Oku-izumo Area

Shimane, Chugoku

An entire village devoted to iron manufacturing, with hot springs in Oku-izumo, the land of the Yamata-no-Orochi legend.

In the eastern part of Shimane, Hii-kawa River flows into Lake Shinji-ko, and the region where its tributaries, O-maki-gawa River and Mitoya-gawa River, run is called Oku-izumo.

The small village of Yumura-onsen Hot Spring, deep in the mountains of Oku-izumo, has only two inns. One of the hot springs is an open-air hot spring in the middle of a river. In ancient times, this hot spring region manufactured iron by a method called Tatara. The whole village of Yoshida-mura Village, in the southwest of Yumura, is an open-air museum of iron manufacturing history. Visitors can learn about iron manufacturing methods at Tetsu-no-rekishi Hakubutsukan (Historical Museum of Iron) and Mirai-kagakukan (Iron and Science Museum). The storehouses of samurai families who made their fortunes in iron manufacturing and Takadono, with its furnace, still remain.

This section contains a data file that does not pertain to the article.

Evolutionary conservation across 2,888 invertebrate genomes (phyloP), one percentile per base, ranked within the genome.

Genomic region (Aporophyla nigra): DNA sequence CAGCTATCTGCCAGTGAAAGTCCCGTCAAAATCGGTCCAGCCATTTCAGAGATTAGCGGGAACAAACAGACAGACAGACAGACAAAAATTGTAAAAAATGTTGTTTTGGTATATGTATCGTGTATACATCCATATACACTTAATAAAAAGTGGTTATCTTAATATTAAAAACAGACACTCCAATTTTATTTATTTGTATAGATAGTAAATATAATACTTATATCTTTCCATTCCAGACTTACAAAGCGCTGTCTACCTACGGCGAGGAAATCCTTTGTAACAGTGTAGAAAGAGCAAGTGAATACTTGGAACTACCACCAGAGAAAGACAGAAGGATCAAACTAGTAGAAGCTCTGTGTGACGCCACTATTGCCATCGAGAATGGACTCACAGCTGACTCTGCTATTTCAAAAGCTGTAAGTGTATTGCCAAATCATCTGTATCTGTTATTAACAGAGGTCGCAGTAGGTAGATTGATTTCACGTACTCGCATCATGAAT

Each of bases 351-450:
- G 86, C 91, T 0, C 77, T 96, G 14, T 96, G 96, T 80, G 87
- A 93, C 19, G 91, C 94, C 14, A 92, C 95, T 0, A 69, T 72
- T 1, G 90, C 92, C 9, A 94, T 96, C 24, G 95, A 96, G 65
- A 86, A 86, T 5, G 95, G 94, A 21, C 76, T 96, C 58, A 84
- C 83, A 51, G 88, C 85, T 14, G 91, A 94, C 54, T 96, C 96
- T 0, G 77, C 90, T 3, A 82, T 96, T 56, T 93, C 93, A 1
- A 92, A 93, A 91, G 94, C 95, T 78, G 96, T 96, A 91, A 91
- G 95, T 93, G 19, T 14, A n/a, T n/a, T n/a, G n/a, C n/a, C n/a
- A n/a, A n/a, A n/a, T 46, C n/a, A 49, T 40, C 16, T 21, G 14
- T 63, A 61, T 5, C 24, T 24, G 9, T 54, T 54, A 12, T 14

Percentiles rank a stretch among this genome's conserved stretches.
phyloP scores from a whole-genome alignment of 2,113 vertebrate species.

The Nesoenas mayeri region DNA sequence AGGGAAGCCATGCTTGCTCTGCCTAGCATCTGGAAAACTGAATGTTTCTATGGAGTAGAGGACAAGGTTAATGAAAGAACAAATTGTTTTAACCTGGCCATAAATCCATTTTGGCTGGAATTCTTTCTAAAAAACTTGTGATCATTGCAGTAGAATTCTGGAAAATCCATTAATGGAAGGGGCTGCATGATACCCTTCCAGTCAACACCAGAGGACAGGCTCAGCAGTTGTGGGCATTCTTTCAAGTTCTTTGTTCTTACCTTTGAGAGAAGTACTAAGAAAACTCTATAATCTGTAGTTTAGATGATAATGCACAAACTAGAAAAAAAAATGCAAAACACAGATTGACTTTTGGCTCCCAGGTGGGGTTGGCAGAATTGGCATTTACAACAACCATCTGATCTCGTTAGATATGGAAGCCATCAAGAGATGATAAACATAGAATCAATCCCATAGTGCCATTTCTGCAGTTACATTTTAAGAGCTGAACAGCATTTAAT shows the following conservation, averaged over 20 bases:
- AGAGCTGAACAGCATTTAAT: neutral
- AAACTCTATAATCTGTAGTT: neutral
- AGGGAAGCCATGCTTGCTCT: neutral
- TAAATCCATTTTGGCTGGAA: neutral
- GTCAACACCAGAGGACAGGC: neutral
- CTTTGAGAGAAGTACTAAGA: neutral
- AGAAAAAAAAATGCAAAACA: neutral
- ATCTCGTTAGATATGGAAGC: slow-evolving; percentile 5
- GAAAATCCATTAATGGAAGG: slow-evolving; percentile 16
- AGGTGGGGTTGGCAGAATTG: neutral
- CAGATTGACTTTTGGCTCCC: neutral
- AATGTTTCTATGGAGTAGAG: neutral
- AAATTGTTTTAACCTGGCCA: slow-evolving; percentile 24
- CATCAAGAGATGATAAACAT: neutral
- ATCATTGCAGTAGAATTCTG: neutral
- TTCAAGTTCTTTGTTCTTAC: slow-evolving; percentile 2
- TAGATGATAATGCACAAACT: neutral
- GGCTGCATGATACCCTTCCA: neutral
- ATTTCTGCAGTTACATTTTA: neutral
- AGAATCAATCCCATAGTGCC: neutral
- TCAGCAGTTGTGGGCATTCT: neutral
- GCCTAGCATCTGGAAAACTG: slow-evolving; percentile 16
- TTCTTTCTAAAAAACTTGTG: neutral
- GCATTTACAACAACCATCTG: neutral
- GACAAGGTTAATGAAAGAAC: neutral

In the upper stream of O-maki-gawa River, torrents erode the rocks into a V-shaped valley, Oni-no-shitaburui, or the Trembling Tongue of the Ogre, and many people come to see the tinted foliage in fall. Hii-kawa River also has Ama-ga-fuchi, a very deep valley among woods and rocks. The Creation Myth of Japan tells that a giant snake with eight heads, Yamata-no-Orochi, lived in this valley of Ama-ga-fuchi.

Around the Oku-izumo Area